Sometimes the seemingly small things in life can be major stressors.
no one likes sitting in traffic for example
According to one study,
commuting is one of the least pleasant things we do.
But it’s not just an annoying time waster.
There’s a case that it’s a public health issue
and that’s the topic of this week’s Healthcare Triage.
Special thanks to Austin Frakt, from whose Upshot column this episode was adapted.
According to analysis by the Texas A&M Transportation Institute,
the average American commuter spends 42 hours per year
stuck in rush-hour traffic.
In the Los Angeles area, the figure is nearly twice that,
equivalent to more than three days.
A 2015 Los Angeles Times poll found
that among residents of that city, traffic concerns exceed those pertaining to
personal safety, finances or housing costs.
The total cost of traffic associated with lost time
and wasted fuel exceeds a hundred billion, with a B, per year.
As time slips away, idling vehicles add pollution
which has environmental and health consequences,
including contributions to climate change.
Long-term exposure to vehicle exhaust
is associated with respiratory problems, especially in children.
Another toll is to psychological well-being.
Stemming from the sense of helplessness we experience in traffic and its unpredictability.
This, too, can be quantified.
One study found that
to save a minute of time spent in traffic,
people would trade away five minutes of any other leisure activity.
Another study found that
we deal better with the commuting delays that we can anticipate
Stressed-out people can take out the frustration on others.
We’ve probably all experienced or seen road rage,
but aggressive behavior can carry over beyond a commute.
Recent analysis of Los Angeles traffic Recent analysis of Los Angeles traffic
documented a link between congestion and domestic violence.
From 2011 to 2015, a study found,
extreme evening traffic on two major highways (I-5 and I-10)
increased the incidence of night-time domestic violence by about 9%.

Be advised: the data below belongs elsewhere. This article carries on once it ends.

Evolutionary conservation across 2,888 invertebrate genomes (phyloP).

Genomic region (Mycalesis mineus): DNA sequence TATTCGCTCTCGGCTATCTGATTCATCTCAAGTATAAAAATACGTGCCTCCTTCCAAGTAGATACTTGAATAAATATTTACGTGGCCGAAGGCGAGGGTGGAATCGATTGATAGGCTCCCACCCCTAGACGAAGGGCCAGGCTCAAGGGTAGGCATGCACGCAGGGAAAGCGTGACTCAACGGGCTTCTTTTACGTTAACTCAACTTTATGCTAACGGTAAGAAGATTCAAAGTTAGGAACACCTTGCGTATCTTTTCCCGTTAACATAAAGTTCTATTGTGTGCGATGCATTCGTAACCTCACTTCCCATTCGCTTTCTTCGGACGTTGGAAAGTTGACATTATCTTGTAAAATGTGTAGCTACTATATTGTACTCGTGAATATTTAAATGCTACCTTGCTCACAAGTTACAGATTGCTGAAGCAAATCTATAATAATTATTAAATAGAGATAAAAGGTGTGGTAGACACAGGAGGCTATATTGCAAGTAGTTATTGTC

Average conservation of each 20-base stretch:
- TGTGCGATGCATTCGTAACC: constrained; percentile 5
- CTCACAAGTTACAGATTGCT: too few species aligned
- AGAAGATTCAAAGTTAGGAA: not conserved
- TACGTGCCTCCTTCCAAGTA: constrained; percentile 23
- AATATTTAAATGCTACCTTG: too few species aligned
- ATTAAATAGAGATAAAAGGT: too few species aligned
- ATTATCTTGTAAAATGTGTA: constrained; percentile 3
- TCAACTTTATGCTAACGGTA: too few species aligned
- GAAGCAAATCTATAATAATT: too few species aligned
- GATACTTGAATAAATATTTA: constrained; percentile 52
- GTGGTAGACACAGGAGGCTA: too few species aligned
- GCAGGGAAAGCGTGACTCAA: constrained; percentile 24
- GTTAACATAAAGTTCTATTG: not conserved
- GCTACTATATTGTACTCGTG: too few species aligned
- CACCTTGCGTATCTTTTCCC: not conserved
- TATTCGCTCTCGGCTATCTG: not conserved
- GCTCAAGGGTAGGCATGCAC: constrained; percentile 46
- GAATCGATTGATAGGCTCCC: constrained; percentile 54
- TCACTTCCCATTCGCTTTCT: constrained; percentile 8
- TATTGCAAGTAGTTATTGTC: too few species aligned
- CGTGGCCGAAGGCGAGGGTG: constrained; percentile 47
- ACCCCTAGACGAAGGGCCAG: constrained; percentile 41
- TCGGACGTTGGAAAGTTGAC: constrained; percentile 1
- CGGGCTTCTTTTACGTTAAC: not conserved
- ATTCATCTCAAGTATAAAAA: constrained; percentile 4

What researchers meant by extreme traffic in their study is best explained with an example.
The average evening commute along I-10 for residents of Santa Monica in their study was 45 minutes.
Extreme traffic would increase that to 87 minutes.
Officials are not powerless before the problems that stressful commutes can cause.
Los Angeles has put in a system that charges solo drivers more to use certain lanes
I-10 and I-110 highways during periods of heavy traffic.
This encourages drivers to move their commutes to less congested times or routes.
Study of congestion pricing on Seattle’s SR 520 bridge found that
drivers using the route and its alternatives were less stressed
and more satisfied with their commutes after the pricing change.
In addition many states have been replacing toll booths with electronic and cashless tolling systems
like EZ Pass.
More employers are allowing people to work remotely.
Trouble transit systems in some cities may be partly behind an increase in car ownership in those areas.
But certain West Coast cities are making sweeping expansions of their public transit systems
and many cities are adding bike lanes.
Those who can walk or bike to work tend to have a double advantage.
Not only do they avoid the harmful consequences of traffic but they can also improve their health through exercise.
Younger people are more likely to prefer that style of commuting
and are driving less than previous generations.
There may be more good news in coming decades for those who loathe gridlock.
Although self-driving cars won’t cure traffic woes on their own,
the way that economics based approaches like congestion pricing can they may be able to reduce stress.
You’re crawling along in traffic and are late to an appointment
but are allowed to take a nap, play video games
watch your favorite TV show or sip a cocktail,
will that reduce your stress?
We don’t know for sure.
But we look forward to the studies on that.
Hey, do you like the show?
It really helps if you subscribe or like it wherever it isn’t the screen right now,
and another good way to support the show is at patreon.com.
Go to patreon.com/healthcaretriage.
We’d especially like to thank our research associate Josef ‘its and our surgeon Admiral Sam,
And if you want more content,
go to our podcast. It’s great.
The Healthcare Triage podcast,
wherever you download podcasts or ever that are available
and of course my book, The Bad Food Bible, still on sale in stores.
Appreciate it if you pick up a copy.